Coroner says Anglesey jet crash in which RAF engineer died ‘could have been avoided’

A coroner has said a Red Arrows jet crash in which an RAF engineer in the rear cockpit had died “could have been avoided.”

Acting North West Wales senior coroner Katie Sutherland at Caernarfon issued a prevention of future deaths report to the Ministry of Defence, seeking action to avoid future tragedies.

Corporal Jonathan Bayliss, aged 41, from Ingham, Lincolnshire, was killed in March 2018 when a Hawk crashed at RAF Valley in Anglesey after it stalled. The pilot had been conducting a practice engine failure after take-off (PEFATO).

However, the aircraft’s command ejection system was in the rear cockpit, and couldn’t be activated from the front to save the engineer.

Pilot, Flight Lt David Stark, who ejected 0.52 seconds before impact and sustained major injury, told the inquest: “It’s obviously my eternal regret that the command ejection system isn’t operated the other way around and if I pulled the handle I could have taken Jon out as well.

“I take no pride in surviving.”

Home Office pathologist Dr Brian Rodgers said Corporal Bayliss died from inhaling smoke and low-grade head injury.

The coroner said in 2007 a student pilot had crashed a Hawk at RAF Mona in Anglesey – near Valley – after a stall. A military inquiry had recommended consideration of fitting a stall warning system.

The Hawk trainer was due to remain in service until at least 2030.

Mrs Sutherland said, nearly four years after Corporal Bayliss’s death and two years after a service inquiry, there was still no decision by the MOD.

There had been “systemic failings” before the tragedy, she remarked.

The coroner said Corporal Bayliss’s family, who watched the proceedings on a video-link, had suggested a conclusion of “unlawful killing.” But the coroner ruled out gross negligence or corporate manslaughter conclusions.

“The pilot didn’t himself breach the duty incumbent on him,” Mrs Sutherland declared.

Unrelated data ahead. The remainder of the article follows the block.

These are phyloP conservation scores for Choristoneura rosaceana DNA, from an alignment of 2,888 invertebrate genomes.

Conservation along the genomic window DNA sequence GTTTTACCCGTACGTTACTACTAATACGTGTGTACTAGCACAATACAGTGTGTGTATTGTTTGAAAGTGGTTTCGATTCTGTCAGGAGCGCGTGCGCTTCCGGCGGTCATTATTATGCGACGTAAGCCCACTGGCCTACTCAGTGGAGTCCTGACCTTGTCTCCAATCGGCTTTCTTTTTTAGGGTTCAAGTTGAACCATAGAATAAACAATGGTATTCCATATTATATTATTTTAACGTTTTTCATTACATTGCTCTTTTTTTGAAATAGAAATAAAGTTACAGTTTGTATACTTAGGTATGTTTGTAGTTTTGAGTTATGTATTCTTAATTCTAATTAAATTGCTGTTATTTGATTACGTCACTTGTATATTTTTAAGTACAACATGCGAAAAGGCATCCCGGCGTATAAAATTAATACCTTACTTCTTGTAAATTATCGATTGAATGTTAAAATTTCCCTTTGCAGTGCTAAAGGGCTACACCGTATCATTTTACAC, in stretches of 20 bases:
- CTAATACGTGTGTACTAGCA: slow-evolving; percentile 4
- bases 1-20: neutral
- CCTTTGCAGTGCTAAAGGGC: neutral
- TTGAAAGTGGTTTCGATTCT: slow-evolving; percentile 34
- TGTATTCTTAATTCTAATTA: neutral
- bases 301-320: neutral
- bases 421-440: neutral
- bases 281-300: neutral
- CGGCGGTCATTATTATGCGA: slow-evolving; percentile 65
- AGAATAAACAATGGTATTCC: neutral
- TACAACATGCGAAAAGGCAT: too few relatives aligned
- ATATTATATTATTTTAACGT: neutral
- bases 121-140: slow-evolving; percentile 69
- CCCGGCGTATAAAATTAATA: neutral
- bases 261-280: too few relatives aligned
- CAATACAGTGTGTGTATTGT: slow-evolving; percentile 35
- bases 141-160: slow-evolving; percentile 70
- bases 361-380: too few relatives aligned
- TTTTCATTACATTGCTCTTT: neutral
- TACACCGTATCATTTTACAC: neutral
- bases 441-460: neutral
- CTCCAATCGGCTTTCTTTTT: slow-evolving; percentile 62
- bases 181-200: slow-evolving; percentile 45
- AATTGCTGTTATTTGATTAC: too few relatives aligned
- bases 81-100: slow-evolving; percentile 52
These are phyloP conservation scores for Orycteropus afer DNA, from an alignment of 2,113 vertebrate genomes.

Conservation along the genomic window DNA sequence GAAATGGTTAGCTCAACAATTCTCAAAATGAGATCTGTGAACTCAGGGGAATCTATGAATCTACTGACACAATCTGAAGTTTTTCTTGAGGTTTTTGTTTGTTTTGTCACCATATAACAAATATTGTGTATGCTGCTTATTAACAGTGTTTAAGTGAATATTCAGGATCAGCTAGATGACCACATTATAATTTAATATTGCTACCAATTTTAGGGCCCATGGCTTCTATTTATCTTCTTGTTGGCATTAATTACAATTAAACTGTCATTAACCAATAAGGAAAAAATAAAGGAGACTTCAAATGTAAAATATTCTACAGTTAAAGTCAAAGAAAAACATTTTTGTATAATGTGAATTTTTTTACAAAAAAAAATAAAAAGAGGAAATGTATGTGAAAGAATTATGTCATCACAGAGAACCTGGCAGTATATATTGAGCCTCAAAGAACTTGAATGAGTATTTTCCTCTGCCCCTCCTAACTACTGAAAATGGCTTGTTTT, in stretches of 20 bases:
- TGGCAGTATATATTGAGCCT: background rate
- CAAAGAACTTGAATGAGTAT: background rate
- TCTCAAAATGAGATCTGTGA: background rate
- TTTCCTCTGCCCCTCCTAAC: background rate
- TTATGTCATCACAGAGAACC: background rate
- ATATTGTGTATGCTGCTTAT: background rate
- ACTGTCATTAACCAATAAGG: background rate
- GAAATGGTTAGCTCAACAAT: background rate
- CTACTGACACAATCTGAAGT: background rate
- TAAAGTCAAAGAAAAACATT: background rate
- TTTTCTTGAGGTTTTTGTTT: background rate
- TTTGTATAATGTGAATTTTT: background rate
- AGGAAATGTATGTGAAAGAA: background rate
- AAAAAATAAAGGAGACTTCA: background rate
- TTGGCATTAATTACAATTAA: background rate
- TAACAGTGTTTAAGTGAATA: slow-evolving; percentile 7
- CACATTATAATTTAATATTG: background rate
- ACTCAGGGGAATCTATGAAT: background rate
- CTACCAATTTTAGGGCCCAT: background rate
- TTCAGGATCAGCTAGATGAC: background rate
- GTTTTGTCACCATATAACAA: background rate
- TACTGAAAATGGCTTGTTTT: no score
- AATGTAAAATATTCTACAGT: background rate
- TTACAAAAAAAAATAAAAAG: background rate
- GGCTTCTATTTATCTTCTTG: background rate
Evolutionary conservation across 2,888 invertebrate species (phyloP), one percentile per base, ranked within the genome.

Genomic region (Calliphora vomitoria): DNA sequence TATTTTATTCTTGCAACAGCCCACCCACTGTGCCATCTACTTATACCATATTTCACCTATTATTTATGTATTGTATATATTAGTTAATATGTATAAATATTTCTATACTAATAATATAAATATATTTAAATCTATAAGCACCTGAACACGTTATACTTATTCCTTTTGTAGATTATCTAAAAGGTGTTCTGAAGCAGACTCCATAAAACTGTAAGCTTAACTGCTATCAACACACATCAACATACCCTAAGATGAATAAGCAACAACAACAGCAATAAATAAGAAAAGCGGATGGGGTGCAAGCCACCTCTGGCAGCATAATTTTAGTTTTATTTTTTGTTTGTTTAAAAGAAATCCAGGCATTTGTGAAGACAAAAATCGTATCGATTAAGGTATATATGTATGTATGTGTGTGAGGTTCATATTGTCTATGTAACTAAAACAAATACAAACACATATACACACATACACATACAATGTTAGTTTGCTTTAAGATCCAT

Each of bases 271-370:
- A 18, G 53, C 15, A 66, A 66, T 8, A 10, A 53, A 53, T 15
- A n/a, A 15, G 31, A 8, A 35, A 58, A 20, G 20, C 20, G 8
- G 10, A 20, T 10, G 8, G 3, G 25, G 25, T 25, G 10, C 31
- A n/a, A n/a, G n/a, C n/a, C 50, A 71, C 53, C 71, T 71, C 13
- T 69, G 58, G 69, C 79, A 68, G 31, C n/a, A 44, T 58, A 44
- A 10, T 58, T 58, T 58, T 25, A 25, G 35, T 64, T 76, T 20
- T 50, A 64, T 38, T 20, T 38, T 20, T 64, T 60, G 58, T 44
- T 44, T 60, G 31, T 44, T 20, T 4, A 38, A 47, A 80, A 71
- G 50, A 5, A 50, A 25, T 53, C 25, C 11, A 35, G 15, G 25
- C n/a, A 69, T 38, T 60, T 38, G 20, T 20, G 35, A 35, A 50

“The pilot was not pre-warned as to the stall, he was not able to eject his passenger, there was no flight simulation training of the manoeuvre previously and no adequate risk assessment regarding the passenger.”

She said: “The pilot flew the PEFATO manoeuvre in accordance with his training and within all safety parameters made known to him at the time.”

The evidence didn’t support corporate manslaughter, too, although “following previous accidents and near-misses, the Ministry of Defence was aware of the significance of the risk of stalling, as evidenced by its commissioning of a feasibility study in 2010 to investigate the installation of a stall warning system.”

There was also a failure to conduct a thorough risk assessment for engineers during PEFATOs.

“It was foreseeable that Corporal Bayliss lacked the experience to determine when he should independently initiate his own ejection,” the coroner pointed out.

The coroner said: “This is a complex and important inquest. There has been a lot of evidence for me to consider and weigh up.”

She remarked: “Jon’s family have spent several years waiting for this inquest and naturally want answers as to how Jon died.”

Recording her narrative conclusion, Mrs Sutherland said: “The stall probably occurred without warning to the pilot and at a height which didn’t allow the aircraft to be recovered from the stall and then flown away.”

PEFATO was a “difficult and high-risk” manoeuvre.

“The evidence shows the crash could have been avoided,” she added.

North Wales Chronicle | Anglesey